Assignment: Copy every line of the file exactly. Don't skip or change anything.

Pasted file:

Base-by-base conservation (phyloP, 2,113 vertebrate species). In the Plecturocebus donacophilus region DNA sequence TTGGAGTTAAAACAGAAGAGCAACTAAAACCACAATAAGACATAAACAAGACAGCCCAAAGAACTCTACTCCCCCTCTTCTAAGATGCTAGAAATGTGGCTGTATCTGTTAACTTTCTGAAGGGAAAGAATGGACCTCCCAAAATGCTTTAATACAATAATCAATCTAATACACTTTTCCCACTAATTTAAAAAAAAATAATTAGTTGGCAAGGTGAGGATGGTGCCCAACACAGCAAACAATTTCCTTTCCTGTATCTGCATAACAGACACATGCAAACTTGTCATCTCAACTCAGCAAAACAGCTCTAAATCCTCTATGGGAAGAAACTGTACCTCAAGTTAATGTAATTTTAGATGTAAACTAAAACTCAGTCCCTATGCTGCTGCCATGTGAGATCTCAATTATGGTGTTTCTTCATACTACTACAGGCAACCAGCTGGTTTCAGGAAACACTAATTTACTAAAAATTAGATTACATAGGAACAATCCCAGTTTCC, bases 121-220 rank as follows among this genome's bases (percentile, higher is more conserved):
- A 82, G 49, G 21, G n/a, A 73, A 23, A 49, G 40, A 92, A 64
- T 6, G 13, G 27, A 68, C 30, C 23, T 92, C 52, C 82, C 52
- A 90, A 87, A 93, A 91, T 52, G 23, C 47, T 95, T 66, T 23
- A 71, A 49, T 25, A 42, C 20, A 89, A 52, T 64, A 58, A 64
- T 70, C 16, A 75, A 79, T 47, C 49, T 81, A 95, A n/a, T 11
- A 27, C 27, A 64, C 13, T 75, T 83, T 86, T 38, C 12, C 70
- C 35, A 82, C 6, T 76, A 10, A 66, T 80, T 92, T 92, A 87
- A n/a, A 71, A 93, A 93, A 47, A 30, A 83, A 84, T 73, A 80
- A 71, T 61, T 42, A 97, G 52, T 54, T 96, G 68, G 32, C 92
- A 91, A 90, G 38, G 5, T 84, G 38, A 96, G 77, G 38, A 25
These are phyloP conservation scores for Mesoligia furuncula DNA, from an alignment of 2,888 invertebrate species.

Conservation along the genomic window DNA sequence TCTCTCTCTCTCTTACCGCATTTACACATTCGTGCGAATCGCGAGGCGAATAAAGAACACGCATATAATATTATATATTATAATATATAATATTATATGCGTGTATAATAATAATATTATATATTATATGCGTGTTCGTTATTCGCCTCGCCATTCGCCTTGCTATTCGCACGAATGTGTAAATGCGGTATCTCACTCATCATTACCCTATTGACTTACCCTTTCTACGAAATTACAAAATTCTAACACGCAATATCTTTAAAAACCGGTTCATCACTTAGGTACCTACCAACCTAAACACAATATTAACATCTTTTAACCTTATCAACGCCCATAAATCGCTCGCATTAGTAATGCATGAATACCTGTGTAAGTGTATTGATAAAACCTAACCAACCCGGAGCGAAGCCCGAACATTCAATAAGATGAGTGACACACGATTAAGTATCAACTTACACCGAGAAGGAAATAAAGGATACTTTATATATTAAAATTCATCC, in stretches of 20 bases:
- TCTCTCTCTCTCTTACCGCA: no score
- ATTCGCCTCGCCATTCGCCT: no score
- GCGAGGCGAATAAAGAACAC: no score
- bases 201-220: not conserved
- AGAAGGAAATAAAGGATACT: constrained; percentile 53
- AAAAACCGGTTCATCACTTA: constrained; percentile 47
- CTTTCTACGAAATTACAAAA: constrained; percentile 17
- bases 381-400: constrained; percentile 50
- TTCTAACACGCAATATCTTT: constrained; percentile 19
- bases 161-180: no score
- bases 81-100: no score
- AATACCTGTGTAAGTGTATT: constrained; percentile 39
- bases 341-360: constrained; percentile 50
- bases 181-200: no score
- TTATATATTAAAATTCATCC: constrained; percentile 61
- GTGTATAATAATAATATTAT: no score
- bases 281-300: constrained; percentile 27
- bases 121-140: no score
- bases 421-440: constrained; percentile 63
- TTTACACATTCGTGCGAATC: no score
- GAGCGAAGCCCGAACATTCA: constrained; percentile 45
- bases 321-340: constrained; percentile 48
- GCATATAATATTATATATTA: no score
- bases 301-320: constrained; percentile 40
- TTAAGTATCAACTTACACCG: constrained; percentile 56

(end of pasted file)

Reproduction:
Base-by-base conservation (phyloP, 2,113 vertebrate species). In the Plecturocebus donacophilus region DNA sequence TTGGAGTTAAAACAGAAGAGCAACTAAAACCACAATAAGACATAAACAAGACAGCCCAAAGAACTCTACTCCCCCTCTTCTAAGATGCTAGAAATGTGGCTGTATCTGTTAACTTTCTGAAGGGAAAGAATGGACCTCCCAAAATGCTTTAATACAATAATCAATCTAATACACTTTTCCCACTAATTTAAAAAAAAATAATTAGTTGGCAAGGTGAGGATGGTGCCCAACACAGCAAACAATTTCCTTTCCTGTATCTGCATAACAGACACATGCAAACTTGTCATCTCAACTCAGCAAAACAGCTCTAAATCCTCTATGGGAAGAAACTGTACCTCAAGTTAATGTAATTTTAGATGTAAACTAAAACTCAGTCCCTATGCTGCTGCCATGTGAGATCTCAATTATGGTGTTTCTTCATACTACTACAGGCAACCAGCTGGTTTCAGGAAACACTAATTTACTAAAAATTAGATTACATAGGAACAATCCCAGTTTCC, bases 121-220 rank as follows among this genome's bases (percentile, higher is more conserved):
- A 82, G 49, G 21, G n/a, A 73, A 23, A 49, G 40, A 92, A 64
- T 6, G 13, G 27, A 68, C 30, C 23, T 92, C 52, C 82, C 52
- A 90, A 87, A 93, A 91, T 52, G 23, C 47, T 95, T 66, T 23
- A 71, A 49, T 25, A 42, C 20, A 89, A 52, T 64, A 58, A 64
- T 70, C 16, A 75, A 79, T 47, C 49, T 81, A 95, A n/a, T 11
- A 27, C 27, A 64, C 13, T 75, T 83, T 86, T 38, C 12, C 70
- C 35, A 82, C 6, T 76, A 10, A 66, T 80, T 92, T 92, A 87
- A n/a, A 71, A 93, A 93, A 47, A 30, A 83, A 84, T 73, A 80
- A 71, T 61, T 42, A 97, G 52, T 54, T 96, G 68, G 32, C 92
- A 91, A 90, G 38, G 5, T 84, G 38, A 96, G 77, G 38, A 25
These are phyloP conservation scores for Mesoligia furuncula DNA, from an alignment of 2,888 invertebrate species.

Conservation along the genomic window DNA sequence TCTCTCTCTCTCTTACCGCATTTACACATTCGTGCGAATCGCGAGGCGAATAAAGAACACGCATATAATATTATATATTATAATATATAATATTATATGCGTGTATAATAATAATATTATATATTATATGCGTGTTCGTTATTCGCCTCGCCATTCGCCTTGCTATTCGCACGAATGTGTAAATGCGGTATCTCACTCATCATTACCCTATTGACTTACCCTTTCTACGAAATTACAAAATTCTAACACGCAATATCTTTAAAAACCGGTTCATCACTTAGGTACCTACCAACCTAAACACAATATTAACATCTTTTAACCTTATCAACGCCCATAAATCGCTCGCATTAGTAATGCATGAATACCTGTGTAAGTGTATTGATAAAACCTAACCAACCCGGAGCGAAGCCCGAACATTCAATAAGATGAGTGACACACGATTAAGTATCAACTTACACCGAGAAGGAAATAAAGGATACTTTATATATTAAAATTCATCC, in stretches of 20 bases:
- TCTCTCTCTCTCTTACCGCA: no score
- ATTCGCCTCGCCATTCGCCT: no score
- GCGAGGCGAATAAAGAACAC: no score
- bases 201-220: not conserved
- AGAAGGAAATAAAGGATACT: constrained; percentile 53
- AAAAACCGGTTCATCACTTA: constrained; percentile 47
- CTTTCTACGAAATTACAAAA: constrained; percentile 17
- bases 381-400: constrained; percentile 50
- TTCTAACACGCAATATCTTT: constrained; percentile 19
- bases 161-180: no score
- bases 81-100: no score
- AATACCTGTGTAAGTGTATT: constrained; percentile 39
- bases 341-360: constrained; percentile 50
- bases 181-200: no score
- TTATATATTAAAATTCATCC: constrained; percentile 61
- GTGTATAATAATAATATTAT: no score
- bases 281-300: constrained; percentile 27
- bases 121-140: no score
- bases 421-440: constrained; percentile 63
- TTTACACATTCGTGCGAATC: no score
- GAGCGAAGCCCGAACATTCA: constrained; percentile 45
- bases 321-340: constrained; percentile 48
- GCATATAATATTATATATTA: no score
- bases 301-320: constrained; percentile 40
- TTAAGTATCAACTTACACCG: constrained; percentile 56